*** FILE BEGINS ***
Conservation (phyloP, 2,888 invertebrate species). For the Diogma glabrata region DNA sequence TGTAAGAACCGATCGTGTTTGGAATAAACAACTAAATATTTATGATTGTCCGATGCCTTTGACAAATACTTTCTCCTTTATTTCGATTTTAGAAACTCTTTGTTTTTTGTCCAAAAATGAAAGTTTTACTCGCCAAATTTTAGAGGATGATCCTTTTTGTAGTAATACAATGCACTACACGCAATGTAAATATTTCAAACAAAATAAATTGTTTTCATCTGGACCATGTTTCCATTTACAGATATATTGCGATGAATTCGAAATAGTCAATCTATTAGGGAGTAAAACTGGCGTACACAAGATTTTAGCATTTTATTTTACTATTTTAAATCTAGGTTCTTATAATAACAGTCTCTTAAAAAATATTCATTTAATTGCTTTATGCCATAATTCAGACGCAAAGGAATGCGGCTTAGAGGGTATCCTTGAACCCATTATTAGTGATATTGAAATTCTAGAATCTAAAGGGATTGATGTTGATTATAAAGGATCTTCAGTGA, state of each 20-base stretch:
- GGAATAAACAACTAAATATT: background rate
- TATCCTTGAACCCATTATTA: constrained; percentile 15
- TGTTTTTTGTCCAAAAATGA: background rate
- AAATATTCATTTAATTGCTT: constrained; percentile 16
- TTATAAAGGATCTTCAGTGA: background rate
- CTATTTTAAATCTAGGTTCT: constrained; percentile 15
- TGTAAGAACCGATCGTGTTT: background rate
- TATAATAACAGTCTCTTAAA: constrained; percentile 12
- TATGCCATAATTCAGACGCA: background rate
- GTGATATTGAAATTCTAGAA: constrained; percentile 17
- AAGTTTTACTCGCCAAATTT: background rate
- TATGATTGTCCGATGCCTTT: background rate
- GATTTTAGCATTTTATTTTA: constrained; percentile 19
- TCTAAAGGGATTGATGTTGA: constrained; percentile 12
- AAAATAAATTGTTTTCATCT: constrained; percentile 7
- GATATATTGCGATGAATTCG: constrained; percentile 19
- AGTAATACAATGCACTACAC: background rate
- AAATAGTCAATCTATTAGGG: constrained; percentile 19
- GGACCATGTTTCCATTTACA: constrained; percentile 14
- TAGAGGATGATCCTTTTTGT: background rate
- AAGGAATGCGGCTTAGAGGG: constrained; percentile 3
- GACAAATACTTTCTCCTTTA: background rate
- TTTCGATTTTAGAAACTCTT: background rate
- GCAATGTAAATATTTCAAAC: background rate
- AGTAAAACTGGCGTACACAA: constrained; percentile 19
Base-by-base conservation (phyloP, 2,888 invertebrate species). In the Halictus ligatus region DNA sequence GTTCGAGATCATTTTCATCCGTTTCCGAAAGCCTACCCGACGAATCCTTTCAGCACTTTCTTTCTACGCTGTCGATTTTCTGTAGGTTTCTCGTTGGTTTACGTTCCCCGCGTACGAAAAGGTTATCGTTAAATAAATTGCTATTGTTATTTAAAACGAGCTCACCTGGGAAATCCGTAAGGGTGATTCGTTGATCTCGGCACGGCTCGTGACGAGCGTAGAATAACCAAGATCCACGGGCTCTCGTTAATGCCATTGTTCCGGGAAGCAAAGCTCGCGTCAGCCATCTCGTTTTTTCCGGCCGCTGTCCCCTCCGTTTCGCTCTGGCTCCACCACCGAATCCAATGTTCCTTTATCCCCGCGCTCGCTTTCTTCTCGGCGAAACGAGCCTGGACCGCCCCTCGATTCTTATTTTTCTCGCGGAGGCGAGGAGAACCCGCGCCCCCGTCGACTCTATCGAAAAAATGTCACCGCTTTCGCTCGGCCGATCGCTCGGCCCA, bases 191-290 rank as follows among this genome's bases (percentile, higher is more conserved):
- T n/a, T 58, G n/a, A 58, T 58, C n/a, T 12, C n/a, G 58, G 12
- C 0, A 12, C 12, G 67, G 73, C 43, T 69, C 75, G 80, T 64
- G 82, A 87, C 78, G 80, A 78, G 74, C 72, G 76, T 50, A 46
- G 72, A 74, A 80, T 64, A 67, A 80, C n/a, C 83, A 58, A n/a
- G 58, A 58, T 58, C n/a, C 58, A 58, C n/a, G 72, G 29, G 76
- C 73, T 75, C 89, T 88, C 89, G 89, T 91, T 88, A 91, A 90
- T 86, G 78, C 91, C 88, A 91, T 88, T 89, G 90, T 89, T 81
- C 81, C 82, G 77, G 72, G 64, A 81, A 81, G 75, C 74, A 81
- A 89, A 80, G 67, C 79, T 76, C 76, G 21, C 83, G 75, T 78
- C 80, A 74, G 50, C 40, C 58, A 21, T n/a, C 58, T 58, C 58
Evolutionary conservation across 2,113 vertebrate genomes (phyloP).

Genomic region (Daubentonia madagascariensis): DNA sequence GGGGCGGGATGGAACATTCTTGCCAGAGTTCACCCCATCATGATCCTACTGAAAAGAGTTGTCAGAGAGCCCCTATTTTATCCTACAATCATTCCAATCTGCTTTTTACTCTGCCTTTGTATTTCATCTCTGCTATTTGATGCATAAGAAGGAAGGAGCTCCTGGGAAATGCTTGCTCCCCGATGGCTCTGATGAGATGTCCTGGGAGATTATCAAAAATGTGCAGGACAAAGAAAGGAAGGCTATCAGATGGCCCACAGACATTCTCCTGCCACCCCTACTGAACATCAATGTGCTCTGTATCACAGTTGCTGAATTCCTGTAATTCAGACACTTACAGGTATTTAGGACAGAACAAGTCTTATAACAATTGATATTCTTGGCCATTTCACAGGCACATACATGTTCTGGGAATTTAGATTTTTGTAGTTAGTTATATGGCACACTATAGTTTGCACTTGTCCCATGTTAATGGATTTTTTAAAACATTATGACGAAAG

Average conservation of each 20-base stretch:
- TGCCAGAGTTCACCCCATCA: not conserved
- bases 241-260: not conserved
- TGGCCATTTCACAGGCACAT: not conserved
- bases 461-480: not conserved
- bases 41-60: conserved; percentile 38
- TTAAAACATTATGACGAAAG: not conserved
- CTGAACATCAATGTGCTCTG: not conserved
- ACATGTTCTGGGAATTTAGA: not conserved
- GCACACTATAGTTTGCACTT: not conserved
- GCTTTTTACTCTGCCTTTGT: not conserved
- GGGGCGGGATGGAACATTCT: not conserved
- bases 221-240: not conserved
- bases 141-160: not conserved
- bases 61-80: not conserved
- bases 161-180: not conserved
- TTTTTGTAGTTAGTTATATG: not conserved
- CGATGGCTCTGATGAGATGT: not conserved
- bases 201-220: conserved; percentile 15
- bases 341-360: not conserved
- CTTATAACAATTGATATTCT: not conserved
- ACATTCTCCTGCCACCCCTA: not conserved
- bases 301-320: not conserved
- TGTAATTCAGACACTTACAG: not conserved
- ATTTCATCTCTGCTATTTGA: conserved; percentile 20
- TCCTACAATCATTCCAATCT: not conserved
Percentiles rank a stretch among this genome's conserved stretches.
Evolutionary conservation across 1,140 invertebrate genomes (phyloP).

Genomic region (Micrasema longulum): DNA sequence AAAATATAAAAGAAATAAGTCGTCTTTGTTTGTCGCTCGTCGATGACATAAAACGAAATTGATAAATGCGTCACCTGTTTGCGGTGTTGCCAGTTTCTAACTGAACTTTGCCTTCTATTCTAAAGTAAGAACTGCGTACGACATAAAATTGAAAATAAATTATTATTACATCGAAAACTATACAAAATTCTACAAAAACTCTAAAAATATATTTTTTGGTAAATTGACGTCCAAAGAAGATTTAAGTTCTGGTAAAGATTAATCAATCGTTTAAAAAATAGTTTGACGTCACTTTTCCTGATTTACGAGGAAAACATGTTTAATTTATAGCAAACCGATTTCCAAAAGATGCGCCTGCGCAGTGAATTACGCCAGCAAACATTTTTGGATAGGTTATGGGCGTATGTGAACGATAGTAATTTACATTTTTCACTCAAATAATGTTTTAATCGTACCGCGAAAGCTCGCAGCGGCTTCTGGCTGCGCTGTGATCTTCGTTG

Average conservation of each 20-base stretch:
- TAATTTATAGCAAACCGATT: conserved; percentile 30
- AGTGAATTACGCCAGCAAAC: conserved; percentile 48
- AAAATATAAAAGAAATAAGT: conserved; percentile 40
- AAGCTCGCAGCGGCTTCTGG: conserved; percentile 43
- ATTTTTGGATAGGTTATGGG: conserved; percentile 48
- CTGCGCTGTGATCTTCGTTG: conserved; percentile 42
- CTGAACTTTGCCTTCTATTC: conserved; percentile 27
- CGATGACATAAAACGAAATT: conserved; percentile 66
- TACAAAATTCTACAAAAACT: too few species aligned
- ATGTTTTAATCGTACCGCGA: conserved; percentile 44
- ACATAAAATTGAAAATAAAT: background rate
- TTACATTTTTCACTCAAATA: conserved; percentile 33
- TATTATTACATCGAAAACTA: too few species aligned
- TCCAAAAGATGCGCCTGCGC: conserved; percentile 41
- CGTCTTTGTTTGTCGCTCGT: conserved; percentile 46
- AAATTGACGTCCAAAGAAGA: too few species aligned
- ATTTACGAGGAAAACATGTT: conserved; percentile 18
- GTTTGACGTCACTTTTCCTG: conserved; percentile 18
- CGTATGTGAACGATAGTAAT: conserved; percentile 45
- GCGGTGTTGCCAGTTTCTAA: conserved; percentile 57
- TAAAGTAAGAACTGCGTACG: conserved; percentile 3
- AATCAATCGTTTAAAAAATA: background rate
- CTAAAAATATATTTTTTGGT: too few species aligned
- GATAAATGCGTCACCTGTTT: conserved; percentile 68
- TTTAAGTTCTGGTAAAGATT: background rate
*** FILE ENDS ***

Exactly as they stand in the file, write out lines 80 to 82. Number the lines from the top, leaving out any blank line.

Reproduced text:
- ACATAAAATTGAAAATAAAT: background rate
- TTACATTTTTCACTCAAATA: conserved; percentile 33
- TATTATTACATCGAAAACTA: too few species aligned